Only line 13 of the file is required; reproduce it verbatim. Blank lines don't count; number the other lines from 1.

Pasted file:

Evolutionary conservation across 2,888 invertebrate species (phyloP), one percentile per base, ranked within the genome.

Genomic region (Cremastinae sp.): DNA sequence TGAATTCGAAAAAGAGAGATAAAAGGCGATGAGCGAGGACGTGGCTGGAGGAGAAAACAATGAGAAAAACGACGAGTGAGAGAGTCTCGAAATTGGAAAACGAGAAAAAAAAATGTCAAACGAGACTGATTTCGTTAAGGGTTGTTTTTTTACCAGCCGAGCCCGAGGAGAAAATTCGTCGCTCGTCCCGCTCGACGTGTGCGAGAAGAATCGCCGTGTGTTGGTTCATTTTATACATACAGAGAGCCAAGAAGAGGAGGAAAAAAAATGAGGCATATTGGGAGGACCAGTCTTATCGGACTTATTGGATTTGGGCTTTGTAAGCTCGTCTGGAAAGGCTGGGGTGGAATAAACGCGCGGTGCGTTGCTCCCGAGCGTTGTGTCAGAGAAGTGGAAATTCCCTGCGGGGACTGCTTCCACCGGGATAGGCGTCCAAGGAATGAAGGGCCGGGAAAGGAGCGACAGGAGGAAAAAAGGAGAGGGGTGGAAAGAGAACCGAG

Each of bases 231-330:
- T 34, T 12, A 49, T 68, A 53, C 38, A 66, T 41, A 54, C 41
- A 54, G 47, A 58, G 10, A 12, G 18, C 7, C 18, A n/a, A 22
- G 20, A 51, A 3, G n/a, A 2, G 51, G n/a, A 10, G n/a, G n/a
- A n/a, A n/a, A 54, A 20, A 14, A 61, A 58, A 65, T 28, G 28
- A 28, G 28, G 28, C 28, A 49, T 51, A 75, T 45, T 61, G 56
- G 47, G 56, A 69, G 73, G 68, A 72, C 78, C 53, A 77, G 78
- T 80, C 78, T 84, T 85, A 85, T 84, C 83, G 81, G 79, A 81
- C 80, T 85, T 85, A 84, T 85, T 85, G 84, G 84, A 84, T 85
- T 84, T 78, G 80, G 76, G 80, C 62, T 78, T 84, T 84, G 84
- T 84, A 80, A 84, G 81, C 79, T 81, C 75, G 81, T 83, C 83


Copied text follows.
- T 84, A 80, A 84, G 81, C 79, T 81, C 75, G 81, T 83, C 83